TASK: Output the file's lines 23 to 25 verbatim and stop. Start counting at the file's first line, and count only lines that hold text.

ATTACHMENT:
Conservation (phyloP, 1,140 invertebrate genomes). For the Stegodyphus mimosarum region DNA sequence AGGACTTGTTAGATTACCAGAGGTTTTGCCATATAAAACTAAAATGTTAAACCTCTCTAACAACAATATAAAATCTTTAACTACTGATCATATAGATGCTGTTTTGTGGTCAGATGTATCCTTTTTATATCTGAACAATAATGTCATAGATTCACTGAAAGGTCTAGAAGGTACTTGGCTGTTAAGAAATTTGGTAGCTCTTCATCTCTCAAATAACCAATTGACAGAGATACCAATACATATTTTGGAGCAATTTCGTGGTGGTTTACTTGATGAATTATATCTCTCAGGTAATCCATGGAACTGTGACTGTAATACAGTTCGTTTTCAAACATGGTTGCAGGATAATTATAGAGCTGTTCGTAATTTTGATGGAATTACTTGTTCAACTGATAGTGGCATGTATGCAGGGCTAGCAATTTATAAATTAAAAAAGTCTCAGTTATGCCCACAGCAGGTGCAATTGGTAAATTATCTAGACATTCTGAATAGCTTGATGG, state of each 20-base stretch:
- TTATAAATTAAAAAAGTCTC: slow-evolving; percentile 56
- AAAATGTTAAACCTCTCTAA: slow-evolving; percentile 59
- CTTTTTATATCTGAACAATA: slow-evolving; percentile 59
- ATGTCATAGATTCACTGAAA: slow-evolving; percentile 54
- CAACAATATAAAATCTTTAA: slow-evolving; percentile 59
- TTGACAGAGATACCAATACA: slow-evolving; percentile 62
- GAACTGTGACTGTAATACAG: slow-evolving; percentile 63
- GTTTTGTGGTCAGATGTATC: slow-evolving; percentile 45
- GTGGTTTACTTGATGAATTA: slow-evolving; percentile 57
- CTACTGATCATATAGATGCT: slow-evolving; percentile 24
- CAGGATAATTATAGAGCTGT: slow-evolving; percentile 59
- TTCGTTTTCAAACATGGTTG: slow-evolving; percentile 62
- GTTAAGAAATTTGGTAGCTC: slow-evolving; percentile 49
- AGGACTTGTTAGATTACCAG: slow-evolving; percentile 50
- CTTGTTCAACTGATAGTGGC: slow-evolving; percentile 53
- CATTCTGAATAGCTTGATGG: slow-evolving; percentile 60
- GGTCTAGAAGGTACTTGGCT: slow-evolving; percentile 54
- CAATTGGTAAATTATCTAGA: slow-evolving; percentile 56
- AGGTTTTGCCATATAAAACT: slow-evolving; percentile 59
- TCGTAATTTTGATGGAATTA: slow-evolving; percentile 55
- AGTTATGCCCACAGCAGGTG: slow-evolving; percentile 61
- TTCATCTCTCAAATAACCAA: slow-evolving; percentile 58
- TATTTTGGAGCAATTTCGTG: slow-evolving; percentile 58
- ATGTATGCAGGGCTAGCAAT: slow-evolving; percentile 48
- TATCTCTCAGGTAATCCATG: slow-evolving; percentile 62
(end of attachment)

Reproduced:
- TTCATCTCTCAAATAACCAA: slow-evolving; percentile 58
- TATTTTGGAGCAATTTCGTG: slow-evolving; percentile 58
- ATGTATGCAGGGCTAGCAAT: slow-evolving; percentile 48